1) What strategies can be used to overcome math difficulties?

Although a good deal is known about reading-related learning disabilities (dyslexia), much less is known about math-related learning disabilities (dyscalculia). Research has revealed some interesting things about dyscalculia. Often, people with dyscalculia are highly intelligent and able to succeed very well academically.

LD OnLine's section on math skills has a number of relevant articles including:

Other articles about strategies that work well with students who have learning disabilities and are struggling with mathematics include:

2) What part of the brain works when you are doing math? How can this concept be explained to my child and to my child’s teachers?

Often referred to as dyscalculia, math-related learning disabilities are complex and require intervention by skillful teachers to help students achieve success. LD OnLine's section on math skills has a number of helpful articles.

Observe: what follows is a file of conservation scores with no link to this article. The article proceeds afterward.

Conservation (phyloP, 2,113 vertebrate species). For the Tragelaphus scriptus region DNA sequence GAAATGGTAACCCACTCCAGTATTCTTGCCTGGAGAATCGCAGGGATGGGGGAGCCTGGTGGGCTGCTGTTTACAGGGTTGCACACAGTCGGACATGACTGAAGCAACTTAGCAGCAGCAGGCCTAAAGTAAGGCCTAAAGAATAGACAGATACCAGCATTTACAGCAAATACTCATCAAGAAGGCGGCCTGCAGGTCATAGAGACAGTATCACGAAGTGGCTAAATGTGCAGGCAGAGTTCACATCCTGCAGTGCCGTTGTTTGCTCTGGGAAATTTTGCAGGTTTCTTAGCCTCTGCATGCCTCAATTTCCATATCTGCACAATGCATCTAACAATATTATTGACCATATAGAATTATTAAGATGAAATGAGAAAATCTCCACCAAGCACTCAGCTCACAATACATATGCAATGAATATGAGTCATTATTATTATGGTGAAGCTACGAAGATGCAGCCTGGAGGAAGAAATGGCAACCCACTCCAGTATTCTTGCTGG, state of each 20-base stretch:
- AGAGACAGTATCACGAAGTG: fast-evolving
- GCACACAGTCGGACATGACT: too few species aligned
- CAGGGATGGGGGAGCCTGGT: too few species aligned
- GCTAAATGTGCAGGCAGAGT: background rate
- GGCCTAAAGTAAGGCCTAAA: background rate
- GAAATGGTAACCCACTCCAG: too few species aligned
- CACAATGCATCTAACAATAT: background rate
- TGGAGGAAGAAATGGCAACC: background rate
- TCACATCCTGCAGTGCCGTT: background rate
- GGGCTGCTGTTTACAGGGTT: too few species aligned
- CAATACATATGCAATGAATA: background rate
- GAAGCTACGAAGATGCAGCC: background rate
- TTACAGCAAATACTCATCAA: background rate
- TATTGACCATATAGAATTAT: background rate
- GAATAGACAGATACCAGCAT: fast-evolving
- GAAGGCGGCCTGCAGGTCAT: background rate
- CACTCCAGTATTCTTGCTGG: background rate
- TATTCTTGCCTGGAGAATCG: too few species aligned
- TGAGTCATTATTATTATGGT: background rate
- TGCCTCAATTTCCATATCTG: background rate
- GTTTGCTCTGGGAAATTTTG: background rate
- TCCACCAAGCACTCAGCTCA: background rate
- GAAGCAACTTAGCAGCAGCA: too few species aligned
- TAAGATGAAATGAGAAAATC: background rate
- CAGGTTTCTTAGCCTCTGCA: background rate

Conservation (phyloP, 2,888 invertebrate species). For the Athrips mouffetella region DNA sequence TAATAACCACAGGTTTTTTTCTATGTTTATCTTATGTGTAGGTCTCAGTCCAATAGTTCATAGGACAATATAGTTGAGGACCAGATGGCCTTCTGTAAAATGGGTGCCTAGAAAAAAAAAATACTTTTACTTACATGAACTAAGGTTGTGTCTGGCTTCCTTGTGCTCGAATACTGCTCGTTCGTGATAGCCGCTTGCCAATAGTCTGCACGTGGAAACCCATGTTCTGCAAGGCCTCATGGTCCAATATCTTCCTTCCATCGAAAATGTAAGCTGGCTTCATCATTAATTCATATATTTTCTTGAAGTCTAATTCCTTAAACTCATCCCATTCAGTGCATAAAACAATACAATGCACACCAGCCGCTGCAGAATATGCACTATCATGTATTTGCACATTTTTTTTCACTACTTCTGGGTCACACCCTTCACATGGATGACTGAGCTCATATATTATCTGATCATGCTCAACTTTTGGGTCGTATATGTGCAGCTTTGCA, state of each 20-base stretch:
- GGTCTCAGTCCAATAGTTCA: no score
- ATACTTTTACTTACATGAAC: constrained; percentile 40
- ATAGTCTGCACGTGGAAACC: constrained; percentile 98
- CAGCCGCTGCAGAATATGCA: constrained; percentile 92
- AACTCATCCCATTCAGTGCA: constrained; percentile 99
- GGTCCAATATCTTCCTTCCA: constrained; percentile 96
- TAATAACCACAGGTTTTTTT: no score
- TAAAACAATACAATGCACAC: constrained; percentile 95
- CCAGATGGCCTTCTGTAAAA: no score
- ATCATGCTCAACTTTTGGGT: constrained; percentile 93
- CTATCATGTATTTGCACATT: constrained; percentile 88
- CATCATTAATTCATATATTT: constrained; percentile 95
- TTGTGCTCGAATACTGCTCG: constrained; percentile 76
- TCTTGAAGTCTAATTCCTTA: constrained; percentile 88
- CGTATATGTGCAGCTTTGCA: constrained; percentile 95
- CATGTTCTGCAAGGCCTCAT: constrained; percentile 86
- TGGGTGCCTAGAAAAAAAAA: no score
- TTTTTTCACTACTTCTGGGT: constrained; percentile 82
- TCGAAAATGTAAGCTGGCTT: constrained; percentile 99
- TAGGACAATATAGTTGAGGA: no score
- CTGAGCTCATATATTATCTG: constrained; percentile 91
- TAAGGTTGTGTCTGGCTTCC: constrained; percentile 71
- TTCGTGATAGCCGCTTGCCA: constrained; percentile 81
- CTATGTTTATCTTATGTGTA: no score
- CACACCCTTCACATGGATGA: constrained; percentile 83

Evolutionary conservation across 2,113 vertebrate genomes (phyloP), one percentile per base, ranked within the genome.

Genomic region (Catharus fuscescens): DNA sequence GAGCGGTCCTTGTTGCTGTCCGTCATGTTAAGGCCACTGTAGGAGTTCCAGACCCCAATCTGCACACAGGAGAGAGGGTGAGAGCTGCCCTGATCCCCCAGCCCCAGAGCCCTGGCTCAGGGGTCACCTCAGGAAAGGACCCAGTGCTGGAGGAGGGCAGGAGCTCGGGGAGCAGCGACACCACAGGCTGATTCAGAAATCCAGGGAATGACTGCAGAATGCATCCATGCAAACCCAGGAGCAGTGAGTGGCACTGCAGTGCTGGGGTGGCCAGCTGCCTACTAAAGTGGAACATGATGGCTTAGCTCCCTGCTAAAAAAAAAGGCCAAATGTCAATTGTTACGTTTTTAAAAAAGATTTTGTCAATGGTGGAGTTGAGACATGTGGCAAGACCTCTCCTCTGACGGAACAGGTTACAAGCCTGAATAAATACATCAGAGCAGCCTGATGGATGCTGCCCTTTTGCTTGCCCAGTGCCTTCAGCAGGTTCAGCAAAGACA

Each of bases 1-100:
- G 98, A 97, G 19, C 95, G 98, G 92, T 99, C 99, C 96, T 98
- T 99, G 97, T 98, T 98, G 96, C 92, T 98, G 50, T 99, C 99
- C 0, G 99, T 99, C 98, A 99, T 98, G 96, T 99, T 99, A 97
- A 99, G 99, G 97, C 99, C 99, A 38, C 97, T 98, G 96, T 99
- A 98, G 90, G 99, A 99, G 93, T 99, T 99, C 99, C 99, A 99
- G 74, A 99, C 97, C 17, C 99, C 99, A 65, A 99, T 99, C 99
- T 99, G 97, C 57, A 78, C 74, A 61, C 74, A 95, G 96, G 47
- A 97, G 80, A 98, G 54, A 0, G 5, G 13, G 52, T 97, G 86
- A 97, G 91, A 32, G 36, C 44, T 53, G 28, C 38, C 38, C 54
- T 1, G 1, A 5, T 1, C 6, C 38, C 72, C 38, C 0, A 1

Mathematics is cognitive process-thinking that requires the dual coding of imagery and language. A child who is a strong reader may be able to read and understand the article listed below, or an adult can read it and translate it into clear concepts that are easier to understand.

3) I am looking for written resources or computer programs to use in my classroom to help teach my students with math disabilities. Do you have any recommendations?

There are many technology tools to choose from today, and more are constantly being developed. We have provided a few suggestions below for websites that identify programs and help teachers obtain access to current information. Test out a variety of products to find a good match. Many companies offer free demos or 30-day-trials; if you ask, they can even cover shipping and handling costs. Take advantage of these options as much as possible and you'll have a better sense of what works for you and your students.

Sponsored Links
About these ads
Consumer Tips